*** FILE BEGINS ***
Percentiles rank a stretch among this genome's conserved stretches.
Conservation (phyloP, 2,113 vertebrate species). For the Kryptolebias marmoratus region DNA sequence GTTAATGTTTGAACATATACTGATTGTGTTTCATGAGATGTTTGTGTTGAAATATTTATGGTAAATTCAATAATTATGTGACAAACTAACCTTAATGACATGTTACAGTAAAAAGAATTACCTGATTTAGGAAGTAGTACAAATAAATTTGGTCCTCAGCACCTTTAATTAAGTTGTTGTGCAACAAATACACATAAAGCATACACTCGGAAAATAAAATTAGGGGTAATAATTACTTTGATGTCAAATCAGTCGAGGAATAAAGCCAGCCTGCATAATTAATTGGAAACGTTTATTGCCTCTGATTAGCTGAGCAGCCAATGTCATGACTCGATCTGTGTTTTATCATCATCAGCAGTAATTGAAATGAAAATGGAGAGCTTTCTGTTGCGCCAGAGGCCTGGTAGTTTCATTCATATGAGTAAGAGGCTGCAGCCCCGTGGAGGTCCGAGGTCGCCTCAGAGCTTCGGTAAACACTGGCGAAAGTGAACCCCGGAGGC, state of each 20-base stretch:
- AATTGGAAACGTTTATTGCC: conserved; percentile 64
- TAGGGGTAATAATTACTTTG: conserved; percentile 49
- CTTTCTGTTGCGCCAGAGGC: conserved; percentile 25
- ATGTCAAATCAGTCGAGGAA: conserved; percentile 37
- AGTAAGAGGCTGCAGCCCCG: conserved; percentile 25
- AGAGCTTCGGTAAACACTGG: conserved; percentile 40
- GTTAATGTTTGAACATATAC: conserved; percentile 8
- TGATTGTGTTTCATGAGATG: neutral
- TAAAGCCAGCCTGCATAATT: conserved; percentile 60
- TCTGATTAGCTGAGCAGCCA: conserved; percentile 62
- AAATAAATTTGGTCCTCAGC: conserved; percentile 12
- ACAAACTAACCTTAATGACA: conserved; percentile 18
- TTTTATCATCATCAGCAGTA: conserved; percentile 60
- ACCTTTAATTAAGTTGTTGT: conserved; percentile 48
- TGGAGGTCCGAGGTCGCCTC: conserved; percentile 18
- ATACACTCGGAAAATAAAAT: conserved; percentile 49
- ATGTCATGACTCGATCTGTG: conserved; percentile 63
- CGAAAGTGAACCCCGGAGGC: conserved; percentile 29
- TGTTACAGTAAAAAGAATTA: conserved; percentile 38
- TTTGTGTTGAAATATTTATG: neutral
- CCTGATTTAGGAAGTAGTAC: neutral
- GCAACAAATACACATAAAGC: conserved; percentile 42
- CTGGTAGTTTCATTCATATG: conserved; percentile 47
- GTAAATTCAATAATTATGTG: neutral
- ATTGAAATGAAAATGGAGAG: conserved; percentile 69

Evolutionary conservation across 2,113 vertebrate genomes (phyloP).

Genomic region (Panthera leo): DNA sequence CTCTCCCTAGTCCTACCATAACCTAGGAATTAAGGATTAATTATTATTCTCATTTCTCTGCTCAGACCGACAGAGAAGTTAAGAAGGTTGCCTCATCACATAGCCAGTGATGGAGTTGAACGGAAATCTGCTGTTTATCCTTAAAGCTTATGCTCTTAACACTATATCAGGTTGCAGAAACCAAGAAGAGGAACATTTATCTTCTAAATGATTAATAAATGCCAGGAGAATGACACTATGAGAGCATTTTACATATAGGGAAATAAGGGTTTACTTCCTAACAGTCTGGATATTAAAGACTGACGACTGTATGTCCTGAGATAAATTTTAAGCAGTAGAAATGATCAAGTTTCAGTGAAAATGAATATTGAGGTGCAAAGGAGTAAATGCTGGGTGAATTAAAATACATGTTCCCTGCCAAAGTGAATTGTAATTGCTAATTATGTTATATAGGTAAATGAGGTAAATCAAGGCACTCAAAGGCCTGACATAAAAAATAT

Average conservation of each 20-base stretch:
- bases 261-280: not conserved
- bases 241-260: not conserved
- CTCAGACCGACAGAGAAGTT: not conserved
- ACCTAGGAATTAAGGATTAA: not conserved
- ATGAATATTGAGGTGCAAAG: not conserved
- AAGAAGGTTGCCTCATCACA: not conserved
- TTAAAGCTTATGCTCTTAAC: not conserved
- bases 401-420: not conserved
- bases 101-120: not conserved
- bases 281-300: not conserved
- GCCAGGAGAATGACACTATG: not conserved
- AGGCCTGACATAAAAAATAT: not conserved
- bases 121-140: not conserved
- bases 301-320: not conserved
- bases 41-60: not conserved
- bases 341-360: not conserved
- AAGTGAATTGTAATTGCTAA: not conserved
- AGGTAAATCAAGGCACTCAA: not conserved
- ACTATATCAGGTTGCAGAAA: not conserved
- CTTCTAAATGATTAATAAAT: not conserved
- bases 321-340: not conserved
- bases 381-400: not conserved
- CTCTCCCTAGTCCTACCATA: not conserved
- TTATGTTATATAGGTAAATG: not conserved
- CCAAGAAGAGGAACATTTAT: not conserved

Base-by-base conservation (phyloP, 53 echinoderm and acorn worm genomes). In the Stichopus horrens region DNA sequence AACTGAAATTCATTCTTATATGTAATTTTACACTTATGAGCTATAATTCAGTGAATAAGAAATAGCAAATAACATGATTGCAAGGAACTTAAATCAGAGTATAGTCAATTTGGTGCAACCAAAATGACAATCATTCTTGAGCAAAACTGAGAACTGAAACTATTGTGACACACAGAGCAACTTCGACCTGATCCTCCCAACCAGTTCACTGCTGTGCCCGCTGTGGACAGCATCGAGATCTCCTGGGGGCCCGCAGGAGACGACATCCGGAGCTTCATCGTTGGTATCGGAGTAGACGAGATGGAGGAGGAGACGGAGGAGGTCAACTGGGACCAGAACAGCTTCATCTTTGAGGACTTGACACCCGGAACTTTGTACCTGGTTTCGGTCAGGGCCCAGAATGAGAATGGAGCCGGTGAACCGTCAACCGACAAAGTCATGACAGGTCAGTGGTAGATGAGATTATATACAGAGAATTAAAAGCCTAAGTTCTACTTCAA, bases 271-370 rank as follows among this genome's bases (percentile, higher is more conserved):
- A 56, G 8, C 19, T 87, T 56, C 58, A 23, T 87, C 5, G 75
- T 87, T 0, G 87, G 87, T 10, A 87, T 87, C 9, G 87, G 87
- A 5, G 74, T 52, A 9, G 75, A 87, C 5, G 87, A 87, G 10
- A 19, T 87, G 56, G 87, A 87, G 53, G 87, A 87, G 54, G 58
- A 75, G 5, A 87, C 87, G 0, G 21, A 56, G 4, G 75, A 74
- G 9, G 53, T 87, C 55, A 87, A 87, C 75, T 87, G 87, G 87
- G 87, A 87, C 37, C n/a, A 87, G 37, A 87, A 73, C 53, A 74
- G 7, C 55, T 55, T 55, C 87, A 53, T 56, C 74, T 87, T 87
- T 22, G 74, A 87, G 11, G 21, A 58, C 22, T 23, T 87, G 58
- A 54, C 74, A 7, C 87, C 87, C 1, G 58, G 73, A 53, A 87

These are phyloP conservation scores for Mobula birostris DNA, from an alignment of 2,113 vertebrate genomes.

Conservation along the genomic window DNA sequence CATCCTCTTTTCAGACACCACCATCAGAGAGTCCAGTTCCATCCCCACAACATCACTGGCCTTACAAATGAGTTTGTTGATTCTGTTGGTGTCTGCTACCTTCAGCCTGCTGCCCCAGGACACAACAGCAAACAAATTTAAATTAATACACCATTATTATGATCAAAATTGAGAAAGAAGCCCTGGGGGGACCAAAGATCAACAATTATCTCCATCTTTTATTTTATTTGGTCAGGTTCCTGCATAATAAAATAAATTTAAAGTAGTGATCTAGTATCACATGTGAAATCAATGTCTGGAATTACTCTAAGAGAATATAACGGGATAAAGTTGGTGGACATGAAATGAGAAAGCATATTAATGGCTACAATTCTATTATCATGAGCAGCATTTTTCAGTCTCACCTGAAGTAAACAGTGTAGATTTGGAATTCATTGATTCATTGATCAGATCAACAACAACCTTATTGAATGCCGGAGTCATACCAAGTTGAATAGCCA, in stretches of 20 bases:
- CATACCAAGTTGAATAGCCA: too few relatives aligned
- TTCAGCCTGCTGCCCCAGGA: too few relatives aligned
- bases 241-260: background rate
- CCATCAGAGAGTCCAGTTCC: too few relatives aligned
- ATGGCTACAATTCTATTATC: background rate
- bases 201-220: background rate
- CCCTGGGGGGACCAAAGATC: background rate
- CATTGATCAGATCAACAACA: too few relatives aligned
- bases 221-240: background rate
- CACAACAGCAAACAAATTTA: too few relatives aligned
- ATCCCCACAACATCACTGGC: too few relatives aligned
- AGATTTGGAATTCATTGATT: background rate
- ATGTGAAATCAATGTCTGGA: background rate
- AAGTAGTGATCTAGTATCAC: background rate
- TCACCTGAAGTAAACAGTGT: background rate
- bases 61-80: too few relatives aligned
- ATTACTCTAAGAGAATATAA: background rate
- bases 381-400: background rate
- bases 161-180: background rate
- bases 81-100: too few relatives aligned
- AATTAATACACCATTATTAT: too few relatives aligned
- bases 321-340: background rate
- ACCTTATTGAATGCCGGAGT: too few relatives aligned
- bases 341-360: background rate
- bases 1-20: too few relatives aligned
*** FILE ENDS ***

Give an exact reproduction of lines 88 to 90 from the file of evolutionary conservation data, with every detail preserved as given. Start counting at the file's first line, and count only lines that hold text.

- bases 81-100: too few relatives aligned
- AATTAATACACCATTATTAT: too few relatives aligned
- bases 321-340: background rate